1970 - 1976 Mopar Combination Valve Rebuild

This document describes how to rebuild the 1970 - 1976 Mopar 3549947 brass combination brake valves manufactured by Weatherhead and Kelsey-Hayes using a new seal kit available from Muscle Car Research LLC.  Tools needed:

  • 3/4" socket or box wrench
  • 5/8" box wrench
  • 11/16" socket or box wrench (for Weatherhead valve)
  • Liquid ammonia
  • Clean brake fluid
  • .50 caliber bore brush
  • Rubbing alcohol
  • Ball peen hammer

The seal kit provided by Muscle Car Research LLC includes the following parts:

  • O-ring seals
  • Copper washer
Arrange your valve, tools, and rebuild kit on a clean work surface. Let's get started! The first step is to inspect the valve and make sure that the exterior is undamaged. Check the port threads for damage. Make sure the body is securely attached to the mounting bracket. A loose mounting bracket can be tightened up by lightly tapping the brass mounting tab with a ball peen hammer. If any of the brass port threads are stripped or damaged you're better off finding another valve. If your valve passes the exterior inspection you're ready to disassemble it and inspect the internal parts.
 
Disassemble the valve as described in our 1970 - 1976 Mopar Combination Valve Autopsy article. Soak the metal parts for a few hours in a container of liquid ammonia. Ammonia does a great job of softening tarnish on brass, but be careful of the smell! Remove the parts, flush with water, and polish with steel wool. Clean the bore of the valve with the bore brush and make sure that the bore is perfectly clean - any dirty residue that lingers in here can cause a leak! Finish cleaning the parts using alcohol and cotton swabs.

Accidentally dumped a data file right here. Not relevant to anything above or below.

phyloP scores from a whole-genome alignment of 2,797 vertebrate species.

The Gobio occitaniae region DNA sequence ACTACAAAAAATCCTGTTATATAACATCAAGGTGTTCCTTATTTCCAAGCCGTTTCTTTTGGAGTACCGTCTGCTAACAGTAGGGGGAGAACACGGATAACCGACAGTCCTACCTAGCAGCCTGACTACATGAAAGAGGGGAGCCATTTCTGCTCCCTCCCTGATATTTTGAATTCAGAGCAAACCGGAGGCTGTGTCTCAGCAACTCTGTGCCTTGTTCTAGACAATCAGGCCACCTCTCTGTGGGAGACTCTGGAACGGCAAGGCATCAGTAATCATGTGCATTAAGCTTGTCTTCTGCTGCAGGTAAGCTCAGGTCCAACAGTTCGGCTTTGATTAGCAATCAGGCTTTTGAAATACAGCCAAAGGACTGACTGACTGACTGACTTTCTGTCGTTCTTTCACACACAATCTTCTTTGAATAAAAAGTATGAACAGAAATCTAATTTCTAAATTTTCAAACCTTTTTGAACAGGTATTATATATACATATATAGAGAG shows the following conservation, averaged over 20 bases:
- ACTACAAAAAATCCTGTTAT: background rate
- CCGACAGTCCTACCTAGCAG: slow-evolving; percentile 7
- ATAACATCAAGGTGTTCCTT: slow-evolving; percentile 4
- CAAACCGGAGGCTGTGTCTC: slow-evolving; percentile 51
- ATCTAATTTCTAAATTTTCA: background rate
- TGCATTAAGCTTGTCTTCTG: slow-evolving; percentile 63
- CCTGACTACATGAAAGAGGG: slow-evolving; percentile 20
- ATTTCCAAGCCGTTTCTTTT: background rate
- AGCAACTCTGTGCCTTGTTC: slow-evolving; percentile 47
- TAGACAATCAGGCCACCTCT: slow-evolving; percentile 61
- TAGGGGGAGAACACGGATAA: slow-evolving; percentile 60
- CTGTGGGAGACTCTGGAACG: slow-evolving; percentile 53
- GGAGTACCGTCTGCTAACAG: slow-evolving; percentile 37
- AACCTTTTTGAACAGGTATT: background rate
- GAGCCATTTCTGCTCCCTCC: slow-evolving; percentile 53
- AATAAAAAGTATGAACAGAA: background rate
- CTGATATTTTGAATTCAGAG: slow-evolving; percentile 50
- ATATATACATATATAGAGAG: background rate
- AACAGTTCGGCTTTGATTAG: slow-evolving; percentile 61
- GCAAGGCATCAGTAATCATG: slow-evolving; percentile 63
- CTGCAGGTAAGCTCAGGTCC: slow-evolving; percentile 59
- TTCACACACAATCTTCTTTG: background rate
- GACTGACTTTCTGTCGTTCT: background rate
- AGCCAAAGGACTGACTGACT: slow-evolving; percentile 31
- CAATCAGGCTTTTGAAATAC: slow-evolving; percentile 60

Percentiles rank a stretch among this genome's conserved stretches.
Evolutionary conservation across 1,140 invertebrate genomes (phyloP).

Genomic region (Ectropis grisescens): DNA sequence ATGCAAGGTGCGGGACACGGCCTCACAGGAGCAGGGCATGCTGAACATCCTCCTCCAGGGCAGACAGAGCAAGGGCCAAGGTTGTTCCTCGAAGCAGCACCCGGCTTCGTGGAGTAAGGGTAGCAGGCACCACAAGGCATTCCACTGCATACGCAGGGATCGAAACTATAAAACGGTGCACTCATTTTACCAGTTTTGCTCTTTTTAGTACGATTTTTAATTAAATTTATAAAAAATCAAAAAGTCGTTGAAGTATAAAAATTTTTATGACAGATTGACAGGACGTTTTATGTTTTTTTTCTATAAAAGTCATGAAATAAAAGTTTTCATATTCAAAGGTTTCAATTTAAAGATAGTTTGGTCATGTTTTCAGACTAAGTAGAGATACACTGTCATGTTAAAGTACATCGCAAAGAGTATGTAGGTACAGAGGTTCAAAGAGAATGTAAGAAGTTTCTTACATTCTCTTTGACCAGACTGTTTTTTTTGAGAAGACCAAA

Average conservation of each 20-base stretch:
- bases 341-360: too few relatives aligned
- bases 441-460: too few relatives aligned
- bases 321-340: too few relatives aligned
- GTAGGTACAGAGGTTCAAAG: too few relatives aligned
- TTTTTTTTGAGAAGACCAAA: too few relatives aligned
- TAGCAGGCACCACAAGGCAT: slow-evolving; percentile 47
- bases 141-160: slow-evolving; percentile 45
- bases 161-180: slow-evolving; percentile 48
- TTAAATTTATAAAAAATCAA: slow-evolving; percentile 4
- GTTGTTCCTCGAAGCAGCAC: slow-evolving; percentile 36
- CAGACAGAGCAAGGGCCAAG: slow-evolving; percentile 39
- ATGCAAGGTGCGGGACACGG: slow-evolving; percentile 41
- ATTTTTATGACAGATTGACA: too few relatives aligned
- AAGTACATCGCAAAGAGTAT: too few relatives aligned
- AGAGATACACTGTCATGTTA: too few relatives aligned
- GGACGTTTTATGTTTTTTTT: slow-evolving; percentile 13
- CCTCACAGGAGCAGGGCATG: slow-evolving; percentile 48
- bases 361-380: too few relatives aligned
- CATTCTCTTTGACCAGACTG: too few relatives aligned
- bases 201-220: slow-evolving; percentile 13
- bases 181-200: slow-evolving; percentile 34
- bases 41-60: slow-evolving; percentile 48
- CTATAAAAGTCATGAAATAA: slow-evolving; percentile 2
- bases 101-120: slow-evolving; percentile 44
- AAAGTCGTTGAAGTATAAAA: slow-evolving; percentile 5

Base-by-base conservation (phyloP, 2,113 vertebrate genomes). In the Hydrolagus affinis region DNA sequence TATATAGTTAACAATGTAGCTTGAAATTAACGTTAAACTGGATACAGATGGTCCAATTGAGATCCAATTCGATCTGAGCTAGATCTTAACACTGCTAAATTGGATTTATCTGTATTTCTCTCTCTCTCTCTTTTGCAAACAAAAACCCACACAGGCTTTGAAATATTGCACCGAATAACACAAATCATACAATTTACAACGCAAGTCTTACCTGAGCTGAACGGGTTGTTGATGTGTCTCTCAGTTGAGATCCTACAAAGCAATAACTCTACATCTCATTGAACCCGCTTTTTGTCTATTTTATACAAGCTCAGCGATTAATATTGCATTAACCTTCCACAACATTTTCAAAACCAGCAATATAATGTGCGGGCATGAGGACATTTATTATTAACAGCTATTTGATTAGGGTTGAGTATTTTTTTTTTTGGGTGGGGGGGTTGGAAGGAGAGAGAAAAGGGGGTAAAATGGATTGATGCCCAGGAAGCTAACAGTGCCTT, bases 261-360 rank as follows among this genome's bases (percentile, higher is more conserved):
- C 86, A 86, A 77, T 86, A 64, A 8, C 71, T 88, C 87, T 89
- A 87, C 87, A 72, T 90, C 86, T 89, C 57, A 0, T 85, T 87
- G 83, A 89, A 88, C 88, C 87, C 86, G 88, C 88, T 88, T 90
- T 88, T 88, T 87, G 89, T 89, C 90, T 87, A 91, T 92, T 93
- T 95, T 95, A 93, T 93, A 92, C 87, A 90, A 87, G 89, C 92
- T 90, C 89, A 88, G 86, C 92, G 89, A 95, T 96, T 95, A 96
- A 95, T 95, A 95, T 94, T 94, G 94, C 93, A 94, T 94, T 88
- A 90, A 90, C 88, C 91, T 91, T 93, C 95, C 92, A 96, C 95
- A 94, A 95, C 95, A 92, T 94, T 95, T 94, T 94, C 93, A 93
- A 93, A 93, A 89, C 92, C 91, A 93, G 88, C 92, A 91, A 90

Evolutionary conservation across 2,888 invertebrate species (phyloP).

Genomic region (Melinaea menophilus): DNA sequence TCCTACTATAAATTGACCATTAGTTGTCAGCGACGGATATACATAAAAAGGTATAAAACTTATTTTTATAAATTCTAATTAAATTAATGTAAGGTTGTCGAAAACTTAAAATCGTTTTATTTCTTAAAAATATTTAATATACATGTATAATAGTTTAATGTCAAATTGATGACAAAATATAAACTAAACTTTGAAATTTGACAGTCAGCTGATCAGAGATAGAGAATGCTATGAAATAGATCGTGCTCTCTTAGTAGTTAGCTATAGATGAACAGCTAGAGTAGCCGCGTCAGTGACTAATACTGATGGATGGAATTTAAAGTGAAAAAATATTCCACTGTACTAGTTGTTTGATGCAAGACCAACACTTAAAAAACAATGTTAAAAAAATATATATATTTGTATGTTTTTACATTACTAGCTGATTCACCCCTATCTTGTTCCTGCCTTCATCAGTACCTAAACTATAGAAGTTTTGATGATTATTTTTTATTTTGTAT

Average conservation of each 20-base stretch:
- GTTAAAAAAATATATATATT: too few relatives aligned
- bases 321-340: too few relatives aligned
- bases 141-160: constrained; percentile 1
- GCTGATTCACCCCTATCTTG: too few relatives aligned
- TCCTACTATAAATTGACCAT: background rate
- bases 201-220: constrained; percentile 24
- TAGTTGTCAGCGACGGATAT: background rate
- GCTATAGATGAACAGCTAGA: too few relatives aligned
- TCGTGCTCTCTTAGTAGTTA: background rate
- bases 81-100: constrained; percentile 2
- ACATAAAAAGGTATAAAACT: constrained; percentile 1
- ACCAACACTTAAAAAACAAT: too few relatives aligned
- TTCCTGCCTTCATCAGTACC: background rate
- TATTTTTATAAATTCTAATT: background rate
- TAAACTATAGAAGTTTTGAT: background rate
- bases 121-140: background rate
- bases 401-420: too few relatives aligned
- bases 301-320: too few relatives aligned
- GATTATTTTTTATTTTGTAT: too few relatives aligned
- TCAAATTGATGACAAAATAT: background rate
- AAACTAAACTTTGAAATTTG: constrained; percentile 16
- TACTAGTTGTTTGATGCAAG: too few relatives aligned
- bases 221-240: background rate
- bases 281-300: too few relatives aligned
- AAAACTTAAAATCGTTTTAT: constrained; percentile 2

The bracket can be cleaned with a wire wheel or by bead blasting. Rinse with alcohol when finished. Lay out the clean parts and your rebuild kit. The valve shown below is a Weatherhead valve, which uses a different pressure differential piston and fitting adapter than the Kelsey-Hayes valve. I'll describe the differences when I describe how to reassemble the pressure differential portion of the valve.

The proportioning portion of the two valves is identical, so let's start there. Install the u-cup seal (slotted-side facing out) and large o-ring on the plug. Install the piston seal on the end of the piston with the flat side on the short end of the piston. Seal installation will be easier of you lubricate the seals with clean brake fluid.

Insert the piston into the valve body. Install the spring and the lay the spring cap on top of the spring.

Compress the spring with the plug and screw the plug into the end of the valve body. Be sure to keep the spring cap properly aligned. Tighten the plug just enough to ensure that it won't back out.

Now turn your attention to the bits that make up the pressure differential valve. We'll start with the Weatherhead parts. The Weatherhead valve uses two pistons, a brass sleeve, and three o-ring seals. Lubricate the seals with clean brake fluid. Install the two smaller o-rings on the small piston. Install the larger o-ring on the larger piston, followed by the brass sleeve. If this large o-ring isn't snug you may have mistaken it for the o-ring used to seal the switch assembly, which is slightly larger. Swap o-rings and try again.